Boston ICA Permanent Collection: Tension on Display
Situated on the chilly and austere Boston Harbor waterfront, the Institute of Contemporary (ICA) stands in stark contrast to its surroundings. The bulky building stands aloof against the backdrop of the commanding New England sea that spreads out behind it. The ICA stands confidently, asserting its right to exist as a powerful (man-made) entity, against the tumultuous ocean that foams and sprays over its deck. These two powerful entities seem to paradoxically compliment one another, each relying on the other for it’s very quintessence. The harsh whiteness of the building is reflected in the whitecaps of the harbor, while the museum’s huge glass windows reflect the deep, brooding cobalt of the stormy sea. This same powerful relationship continues in the interior of the building within the confines of a single room that holds Tara Donovan’s Untitled (Pins) and Cornelia Parker’s Hanging Fire (Suspected Arson).
In Parker’s Hanging Fire (Suspected Arson), Parker uses pieces of burnt wood taken from a building destroyed by fire, where arson was the suspected cause of the blaze. The blackened wood pieces seem to explode in all directions, yet are paradoxically caught and held motionless within a rectangular column of air. The rigid arrangement of the hanging charcoal produces a clear linearity within the piece, creating the illusion that the air itself has become a solid building material that links the wood together in order to reconstruct the formerly dematerialized building. Thus, the air within the column becomes an integral part of the work itself: the transparent walls it forms rigidly constrain the volatile charred wood, turning destruction into an arbitrarily arranged edifice reconstruction. The piece exists as a series of inherent tensions: the explosion struggles to free the wood from the grasp of immobility, the heavy charcoal pieces float against the will of gravity, and the dense black wood asserts its existence against the transparent air. Thus, Hanging Wire thrives on intrinsic contradictions even at the level of the materials. The piece would be serene, but for the darker connotation brought about by the fact that the wood is the actual material from a supposed arson attack. Given this knowledge, the piece represents a Minimalist reconstruction of the annihilated building itself, fundamentally equivalent in type of material and shape, yet radically different in nature, scale, and appearance.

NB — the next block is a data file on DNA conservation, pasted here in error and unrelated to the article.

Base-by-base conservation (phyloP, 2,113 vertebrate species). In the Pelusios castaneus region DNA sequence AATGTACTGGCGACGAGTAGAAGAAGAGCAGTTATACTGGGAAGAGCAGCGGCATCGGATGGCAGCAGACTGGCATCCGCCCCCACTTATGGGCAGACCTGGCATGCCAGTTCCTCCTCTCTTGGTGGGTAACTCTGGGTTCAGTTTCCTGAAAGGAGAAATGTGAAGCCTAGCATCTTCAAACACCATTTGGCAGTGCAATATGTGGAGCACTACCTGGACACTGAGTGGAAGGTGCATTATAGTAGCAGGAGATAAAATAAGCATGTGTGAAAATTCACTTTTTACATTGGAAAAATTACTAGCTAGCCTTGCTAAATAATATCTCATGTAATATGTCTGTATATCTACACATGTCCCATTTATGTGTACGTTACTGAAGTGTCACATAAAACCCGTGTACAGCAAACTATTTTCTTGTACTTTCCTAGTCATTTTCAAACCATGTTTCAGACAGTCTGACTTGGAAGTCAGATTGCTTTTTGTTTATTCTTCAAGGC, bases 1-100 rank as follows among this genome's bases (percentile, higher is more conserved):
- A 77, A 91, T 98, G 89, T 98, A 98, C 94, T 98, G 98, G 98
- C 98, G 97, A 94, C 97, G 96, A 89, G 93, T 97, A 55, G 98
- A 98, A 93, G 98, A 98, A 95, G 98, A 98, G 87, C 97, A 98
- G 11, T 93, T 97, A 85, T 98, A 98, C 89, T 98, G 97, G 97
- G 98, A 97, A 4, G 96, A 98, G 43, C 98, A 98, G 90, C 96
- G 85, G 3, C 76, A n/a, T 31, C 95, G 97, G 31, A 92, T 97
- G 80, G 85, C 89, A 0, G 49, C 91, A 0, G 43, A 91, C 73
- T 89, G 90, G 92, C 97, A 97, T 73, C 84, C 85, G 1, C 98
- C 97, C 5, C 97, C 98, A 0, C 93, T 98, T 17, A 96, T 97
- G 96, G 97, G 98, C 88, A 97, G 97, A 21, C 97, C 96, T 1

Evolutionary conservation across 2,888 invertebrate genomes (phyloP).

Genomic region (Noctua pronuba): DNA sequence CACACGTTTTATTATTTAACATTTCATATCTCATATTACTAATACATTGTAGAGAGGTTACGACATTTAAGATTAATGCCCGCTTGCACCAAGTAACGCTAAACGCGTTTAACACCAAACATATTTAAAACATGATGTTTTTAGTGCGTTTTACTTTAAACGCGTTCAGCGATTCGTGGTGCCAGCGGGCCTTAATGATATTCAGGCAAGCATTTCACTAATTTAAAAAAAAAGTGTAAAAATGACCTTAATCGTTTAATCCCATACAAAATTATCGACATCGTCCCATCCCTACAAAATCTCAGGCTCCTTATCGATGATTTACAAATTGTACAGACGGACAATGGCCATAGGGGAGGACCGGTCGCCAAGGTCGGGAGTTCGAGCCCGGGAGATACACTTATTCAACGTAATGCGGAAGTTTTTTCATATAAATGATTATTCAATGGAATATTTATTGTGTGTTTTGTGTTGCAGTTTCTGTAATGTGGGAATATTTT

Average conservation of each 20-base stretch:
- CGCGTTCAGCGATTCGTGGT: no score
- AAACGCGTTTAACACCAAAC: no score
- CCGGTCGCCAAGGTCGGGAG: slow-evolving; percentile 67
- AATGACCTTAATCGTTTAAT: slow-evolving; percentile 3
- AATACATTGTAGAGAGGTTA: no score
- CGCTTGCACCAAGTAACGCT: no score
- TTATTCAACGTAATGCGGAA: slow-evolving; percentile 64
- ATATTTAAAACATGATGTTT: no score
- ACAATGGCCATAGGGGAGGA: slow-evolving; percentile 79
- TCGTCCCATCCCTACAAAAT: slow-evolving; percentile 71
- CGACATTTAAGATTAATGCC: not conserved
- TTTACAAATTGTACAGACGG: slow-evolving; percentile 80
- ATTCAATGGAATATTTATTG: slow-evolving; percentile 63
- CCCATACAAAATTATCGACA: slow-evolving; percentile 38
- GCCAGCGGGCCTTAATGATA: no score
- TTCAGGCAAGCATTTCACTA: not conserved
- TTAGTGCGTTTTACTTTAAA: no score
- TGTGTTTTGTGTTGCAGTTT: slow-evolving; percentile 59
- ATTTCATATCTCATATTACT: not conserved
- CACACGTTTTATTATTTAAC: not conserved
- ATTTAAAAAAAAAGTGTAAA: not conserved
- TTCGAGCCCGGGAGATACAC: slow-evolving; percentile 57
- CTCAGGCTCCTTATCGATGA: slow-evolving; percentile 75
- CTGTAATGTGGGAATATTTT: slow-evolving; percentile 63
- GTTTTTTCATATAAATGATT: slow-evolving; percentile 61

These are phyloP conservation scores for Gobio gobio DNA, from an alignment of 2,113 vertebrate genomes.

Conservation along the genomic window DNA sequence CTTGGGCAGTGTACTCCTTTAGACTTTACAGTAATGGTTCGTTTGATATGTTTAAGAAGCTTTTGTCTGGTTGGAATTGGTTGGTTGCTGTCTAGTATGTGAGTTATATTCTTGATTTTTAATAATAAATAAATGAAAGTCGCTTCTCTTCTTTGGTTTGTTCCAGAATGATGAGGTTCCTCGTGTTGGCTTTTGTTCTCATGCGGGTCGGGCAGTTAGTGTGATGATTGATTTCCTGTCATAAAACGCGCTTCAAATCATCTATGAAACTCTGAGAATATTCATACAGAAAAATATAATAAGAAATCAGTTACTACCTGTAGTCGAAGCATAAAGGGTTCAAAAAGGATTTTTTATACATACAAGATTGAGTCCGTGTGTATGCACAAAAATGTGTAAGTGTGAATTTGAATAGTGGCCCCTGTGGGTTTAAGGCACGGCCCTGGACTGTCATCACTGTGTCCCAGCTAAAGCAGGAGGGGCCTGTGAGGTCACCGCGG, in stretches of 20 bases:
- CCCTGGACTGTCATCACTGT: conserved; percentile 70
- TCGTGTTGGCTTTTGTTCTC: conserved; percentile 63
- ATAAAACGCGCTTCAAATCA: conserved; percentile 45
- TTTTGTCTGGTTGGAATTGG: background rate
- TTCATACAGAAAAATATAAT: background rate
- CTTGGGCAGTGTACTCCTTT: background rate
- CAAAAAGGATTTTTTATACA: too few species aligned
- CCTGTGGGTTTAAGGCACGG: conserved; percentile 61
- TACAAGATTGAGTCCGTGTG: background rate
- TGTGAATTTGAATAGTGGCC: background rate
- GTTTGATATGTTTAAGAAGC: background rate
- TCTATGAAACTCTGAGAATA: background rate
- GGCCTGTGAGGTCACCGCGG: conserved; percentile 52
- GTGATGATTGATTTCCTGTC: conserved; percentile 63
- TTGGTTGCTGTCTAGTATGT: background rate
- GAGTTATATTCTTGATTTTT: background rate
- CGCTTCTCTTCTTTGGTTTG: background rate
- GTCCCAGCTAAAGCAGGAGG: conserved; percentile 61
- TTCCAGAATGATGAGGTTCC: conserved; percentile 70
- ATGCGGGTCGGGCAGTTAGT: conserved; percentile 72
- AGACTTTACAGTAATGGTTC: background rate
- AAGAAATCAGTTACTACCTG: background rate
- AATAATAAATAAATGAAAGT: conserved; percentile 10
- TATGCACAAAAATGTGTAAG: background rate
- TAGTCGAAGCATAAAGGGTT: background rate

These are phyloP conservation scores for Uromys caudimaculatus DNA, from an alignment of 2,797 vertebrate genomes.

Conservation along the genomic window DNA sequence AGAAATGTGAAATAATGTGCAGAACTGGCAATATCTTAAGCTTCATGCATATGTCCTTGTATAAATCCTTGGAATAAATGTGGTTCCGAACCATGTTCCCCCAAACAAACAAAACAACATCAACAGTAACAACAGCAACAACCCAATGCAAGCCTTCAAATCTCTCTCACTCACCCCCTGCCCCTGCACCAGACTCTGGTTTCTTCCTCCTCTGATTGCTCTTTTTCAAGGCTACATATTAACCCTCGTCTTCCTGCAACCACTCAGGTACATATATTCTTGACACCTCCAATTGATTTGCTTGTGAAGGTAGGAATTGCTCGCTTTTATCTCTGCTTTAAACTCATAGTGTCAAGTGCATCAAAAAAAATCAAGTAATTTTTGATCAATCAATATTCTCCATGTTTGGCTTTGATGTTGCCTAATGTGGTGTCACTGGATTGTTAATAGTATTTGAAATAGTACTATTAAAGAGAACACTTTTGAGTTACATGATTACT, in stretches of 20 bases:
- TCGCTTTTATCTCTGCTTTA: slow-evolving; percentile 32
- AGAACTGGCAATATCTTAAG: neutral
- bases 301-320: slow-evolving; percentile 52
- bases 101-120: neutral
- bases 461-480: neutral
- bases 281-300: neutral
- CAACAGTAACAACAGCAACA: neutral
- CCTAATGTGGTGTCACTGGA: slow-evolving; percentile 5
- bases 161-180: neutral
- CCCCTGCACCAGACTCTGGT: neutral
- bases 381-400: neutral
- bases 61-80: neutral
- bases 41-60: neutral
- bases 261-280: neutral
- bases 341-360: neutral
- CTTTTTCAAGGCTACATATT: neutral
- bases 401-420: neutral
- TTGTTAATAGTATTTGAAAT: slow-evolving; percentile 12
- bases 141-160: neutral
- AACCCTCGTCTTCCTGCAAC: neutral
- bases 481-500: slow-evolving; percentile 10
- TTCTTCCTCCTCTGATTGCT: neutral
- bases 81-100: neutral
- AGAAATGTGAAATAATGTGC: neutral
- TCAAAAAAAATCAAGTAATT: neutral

In contrast to the ostensible weightlessness of Hanging Fire (Suspected Arson), Donovan’s Untitled (Pins) sits firmly in the floor, challenging the earthy black of the burnt wood with its immense, ostentatious metallic form. The cube sparkles, catching the light from the gallery skylights and magnifying it to a dazzling brightness. Donovan used “thousands of metal straight pins” to mold the cube, which exists completely “without magnetization or any adhesives” (ICA). Instead, the cube relies on the force of gravity to keep the innumerable small pins in the form of a immense geometric structure. Donovan creates the sculpture in the shape of a cube (a reference to Minimalism), yet pulls away from Minimalist paradigms by creating her cube using a multitude of minuscule units that deliberately lack premeditated order or repeated regularity of orientation. Thus, the sculpture fundamentally becomes a struggle between the molded adhesion of the straight pins that create the form, and hypothetical forces that threaten to shatter the cube into thousands of tiny sparkling pieces.
Tara Donovan, Untitled (Pins), 2003. Size #17 straight pins. 42 x 42 x 42 inches (106.7 x 106.7 x 106.7 cm). Promised gift of Barbara Lee
Both pieces reflect an inherent tension that seems intrinsic to the existence of the ICA itself—a constant struggle for existence and recognition between two conflicting yet inexplicably dependent forces.